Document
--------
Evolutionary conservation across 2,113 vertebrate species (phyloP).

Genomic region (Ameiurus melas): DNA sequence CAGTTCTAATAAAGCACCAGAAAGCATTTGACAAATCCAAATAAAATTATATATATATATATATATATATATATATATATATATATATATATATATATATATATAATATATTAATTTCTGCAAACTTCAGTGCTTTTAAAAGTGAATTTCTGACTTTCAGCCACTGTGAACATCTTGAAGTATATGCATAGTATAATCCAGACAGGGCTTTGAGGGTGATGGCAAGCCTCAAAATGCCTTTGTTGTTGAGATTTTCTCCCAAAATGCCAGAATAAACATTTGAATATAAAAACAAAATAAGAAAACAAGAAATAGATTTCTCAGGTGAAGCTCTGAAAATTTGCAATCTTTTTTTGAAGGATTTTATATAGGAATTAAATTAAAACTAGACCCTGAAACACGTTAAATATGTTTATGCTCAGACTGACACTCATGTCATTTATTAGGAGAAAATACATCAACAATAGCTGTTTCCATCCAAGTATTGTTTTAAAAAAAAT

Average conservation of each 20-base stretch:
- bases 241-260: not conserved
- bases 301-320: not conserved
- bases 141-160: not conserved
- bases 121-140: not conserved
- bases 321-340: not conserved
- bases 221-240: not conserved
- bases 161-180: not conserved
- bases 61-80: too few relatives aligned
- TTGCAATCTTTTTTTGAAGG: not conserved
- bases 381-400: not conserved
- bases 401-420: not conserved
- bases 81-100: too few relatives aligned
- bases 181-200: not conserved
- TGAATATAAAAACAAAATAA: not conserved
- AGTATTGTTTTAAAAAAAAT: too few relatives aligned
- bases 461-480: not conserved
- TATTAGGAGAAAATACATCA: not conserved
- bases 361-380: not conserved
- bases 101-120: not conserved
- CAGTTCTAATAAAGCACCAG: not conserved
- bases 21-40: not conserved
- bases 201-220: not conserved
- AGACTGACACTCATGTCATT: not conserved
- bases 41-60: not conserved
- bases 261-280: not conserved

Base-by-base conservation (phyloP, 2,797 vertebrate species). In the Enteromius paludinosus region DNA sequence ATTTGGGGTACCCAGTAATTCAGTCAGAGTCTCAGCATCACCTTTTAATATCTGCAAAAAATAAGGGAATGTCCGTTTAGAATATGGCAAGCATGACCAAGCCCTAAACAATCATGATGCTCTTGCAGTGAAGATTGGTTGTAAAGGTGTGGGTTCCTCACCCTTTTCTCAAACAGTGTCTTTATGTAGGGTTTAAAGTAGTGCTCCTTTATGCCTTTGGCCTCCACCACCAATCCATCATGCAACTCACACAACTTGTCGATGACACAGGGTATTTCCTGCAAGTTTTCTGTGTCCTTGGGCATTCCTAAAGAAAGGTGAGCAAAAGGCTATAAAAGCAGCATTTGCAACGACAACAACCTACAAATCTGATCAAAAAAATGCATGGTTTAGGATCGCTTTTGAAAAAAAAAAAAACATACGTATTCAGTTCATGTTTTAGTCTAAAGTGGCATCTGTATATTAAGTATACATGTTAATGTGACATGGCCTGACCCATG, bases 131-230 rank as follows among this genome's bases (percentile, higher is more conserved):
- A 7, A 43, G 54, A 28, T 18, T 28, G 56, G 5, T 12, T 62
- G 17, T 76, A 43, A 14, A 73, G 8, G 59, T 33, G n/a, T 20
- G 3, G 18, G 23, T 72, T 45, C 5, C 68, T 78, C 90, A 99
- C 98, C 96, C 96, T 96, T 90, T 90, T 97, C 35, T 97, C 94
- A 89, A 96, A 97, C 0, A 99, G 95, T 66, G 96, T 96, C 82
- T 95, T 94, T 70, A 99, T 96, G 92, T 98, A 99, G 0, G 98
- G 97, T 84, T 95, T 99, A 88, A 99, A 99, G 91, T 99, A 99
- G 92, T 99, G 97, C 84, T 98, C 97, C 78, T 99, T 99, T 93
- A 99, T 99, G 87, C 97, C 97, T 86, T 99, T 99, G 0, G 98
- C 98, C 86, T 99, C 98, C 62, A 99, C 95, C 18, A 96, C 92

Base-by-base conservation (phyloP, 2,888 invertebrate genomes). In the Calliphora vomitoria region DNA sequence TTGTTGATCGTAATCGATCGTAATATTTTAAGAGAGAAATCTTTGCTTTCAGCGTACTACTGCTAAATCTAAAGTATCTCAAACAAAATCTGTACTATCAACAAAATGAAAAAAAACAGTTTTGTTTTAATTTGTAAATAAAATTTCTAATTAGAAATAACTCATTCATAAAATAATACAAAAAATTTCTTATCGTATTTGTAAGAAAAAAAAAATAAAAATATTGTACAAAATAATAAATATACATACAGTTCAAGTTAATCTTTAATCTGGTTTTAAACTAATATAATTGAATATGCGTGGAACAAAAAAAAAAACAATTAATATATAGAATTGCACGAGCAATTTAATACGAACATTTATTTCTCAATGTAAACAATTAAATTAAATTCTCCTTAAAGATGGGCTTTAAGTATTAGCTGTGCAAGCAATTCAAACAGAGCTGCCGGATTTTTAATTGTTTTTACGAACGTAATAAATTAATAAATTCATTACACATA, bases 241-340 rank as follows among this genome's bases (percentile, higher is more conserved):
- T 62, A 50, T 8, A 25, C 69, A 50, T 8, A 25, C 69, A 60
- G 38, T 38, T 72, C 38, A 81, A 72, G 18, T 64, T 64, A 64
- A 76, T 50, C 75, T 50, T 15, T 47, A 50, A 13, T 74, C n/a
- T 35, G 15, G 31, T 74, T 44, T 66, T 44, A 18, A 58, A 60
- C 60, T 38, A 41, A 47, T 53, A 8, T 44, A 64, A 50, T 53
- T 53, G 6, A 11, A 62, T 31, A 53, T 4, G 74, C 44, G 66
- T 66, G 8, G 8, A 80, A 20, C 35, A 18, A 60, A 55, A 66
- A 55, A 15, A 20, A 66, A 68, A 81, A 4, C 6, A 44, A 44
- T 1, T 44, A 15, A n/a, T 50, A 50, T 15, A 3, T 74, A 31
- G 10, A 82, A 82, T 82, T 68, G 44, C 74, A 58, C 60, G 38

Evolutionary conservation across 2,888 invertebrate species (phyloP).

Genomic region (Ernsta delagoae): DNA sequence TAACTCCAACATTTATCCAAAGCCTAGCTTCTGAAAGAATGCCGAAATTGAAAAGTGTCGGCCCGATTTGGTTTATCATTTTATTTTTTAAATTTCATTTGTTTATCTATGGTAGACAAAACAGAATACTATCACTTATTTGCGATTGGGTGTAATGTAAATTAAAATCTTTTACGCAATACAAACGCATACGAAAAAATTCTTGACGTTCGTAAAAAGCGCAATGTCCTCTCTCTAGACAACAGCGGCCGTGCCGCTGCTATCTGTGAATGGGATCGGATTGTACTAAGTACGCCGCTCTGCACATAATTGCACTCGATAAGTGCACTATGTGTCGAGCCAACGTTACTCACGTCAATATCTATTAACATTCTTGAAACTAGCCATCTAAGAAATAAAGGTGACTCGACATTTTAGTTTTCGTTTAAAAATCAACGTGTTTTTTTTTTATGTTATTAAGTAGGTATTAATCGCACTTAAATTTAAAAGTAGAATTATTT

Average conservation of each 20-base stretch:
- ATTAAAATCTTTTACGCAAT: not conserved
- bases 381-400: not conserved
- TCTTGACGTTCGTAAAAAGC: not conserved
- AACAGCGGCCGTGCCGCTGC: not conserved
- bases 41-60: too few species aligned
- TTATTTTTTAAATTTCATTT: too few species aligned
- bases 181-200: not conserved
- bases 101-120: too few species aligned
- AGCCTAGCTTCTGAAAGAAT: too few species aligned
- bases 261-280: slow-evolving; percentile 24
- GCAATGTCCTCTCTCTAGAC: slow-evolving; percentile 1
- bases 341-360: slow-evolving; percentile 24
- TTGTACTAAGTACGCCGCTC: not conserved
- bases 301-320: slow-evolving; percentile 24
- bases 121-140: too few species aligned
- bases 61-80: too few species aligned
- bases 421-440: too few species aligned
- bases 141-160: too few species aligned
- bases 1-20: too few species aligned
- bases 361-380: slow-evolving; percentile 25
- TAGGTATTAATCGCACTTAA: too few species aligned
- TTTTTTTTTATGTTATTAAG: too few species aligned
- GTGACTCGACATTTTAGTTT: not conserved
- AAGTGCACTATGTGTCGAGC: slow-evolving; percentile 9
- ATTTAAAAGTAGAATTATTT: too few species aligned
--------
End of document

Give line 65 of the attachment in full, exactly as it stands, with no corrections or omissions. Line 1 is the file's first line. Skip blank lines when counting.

- bases 341-360: slow-evolving; percentile 24